Black Lives Matter Calls Out Sacramento Police Over Crisis Intervention Training

SACRAMENTO -- Black Lives Matter Sacramento claims that the city's police department is not doing what it's supposed to with city dollars given to it to fund crisis intervention training.

The goal of that training was to help the department avoid situations like the killing of Joseph Mann in 2016.

He was a mentally ill man shot 14 times by officers while he was running away from them in the Del Paso area.

BLM and its supporters claim that only half of all officers have been through the crisis training and that the department is pocketing some of the $750,000 it was awarded to complete it.

And that's not all.

They don't feel the California Peace Officers Association should be facilitating the 40 hours worth of classes.

"There is a conflict of interest in an association of police that includes Sac PD officers on the board being the chosen facilitators of a training that was demanded because of Sac PD's inability to handle folks having a mental health crisis. As a result the length of hours was shortened. The length of time visiting a mental health facility was eliminated,"

Police Chief Hahn says 577 of the department's 650 officers have been through the training and the force is on track to complete it -- five months ahead of their earliest estimated date.

As far as the money:

"When we went to council we thought we would have to do it on overtime so we wouldn't diminish the staffing on the street. We've actually accomplished that with almost no overtime, on regular time, and so we've only really spent about $106,000 to this point. There'll be a little bit more spent on the last three remaining classes, we'll have $400,000 or $500,000 left over," Hahn said.

When asked what will happen with that money?

"Yet to be determined, right now just sitting there, it will have to go back to council or have to be used for mental health training," he said.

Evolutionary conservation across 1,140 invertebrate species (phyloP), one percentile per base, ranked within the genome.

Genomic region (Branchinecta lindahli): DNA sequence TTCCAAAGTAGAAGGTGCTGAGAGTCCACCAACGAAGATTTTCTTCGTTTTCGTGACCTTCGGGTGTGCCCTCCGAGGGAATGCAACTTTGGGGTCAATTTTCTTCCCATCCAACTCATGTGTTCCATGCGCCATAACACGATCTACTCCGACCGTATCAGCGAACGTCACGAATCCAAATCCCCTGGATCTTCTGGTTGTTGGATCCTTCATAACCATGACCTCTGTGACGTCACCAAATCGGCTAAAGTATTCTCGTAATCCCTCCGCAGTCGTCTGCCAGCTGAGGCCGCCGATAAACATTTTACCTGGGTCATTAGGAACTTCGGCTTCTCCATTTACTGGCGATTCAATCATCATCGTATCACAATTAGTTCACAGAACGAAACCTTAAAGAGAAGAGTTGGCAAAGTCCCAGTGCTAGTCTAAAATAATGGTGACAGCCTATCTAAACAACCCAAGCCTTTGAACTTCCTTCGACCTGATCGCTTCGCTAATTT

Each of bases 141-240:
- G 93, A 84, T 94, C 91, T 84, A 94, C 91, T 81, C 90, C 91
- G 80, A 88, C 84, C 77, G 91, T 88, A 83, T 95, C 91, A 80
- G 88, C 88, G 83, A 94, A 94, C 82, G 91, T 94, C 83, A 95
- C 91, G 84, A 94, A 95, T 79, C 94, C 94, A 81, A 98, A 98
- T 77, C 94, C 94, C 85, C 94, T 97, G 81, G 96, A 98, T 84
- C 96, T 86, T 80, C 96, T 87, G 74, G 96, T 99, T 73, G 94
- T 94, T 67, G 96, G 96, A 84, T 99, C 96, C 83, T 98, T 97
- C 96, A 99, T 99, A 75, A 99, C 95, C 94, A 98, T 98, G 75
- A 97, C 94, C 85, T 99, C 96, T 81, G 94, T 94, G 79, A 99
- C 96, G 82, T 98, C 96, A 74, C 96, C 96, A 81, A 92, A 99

The chief says the California Peace Officers Association is only certifying the training being done, not conducting it.

That is being done by the trained doctors and therapists.

Another group, Disability Response, is also a partner in the training.

After hearing many members of the public call for better oversight of the training, Mayor Darrell Steinberg said valid concerns were raised and that a full review of the success of the training would be appropriate.

Inside Source Says Sac Police Officers Skimping on Mandated Crisis Intervention Training 

Is Sacramento's police department doing the right thing with crisis intervention funds paid out to it this year by the city?

One of the many voices raised in harsh critique of the department Tuesday at city council belongs to Christine Feenstra.

She used to work for the California Peace Officers Association.

With members of the department ordered to upgrade their skill with these classes, in charge of organizing them,  Feenstra says corners are being cut.

"For day four of the class the instructor was not available, so I was told by CPOA leadership to facilitate the full day of training. I am not a mental health clinician and I am not an instructor. I did so by showing the attendees a series of videos that the officers did not pay attention to," she said.

She also says with breaks, lunches and other ways the class day is being altered, officers who have supposedly completed the training facilitated by CPOA are not actually receiving the 40 hours of training required.

Hahn says no complaints of shortened class hours have ever been reported to his department.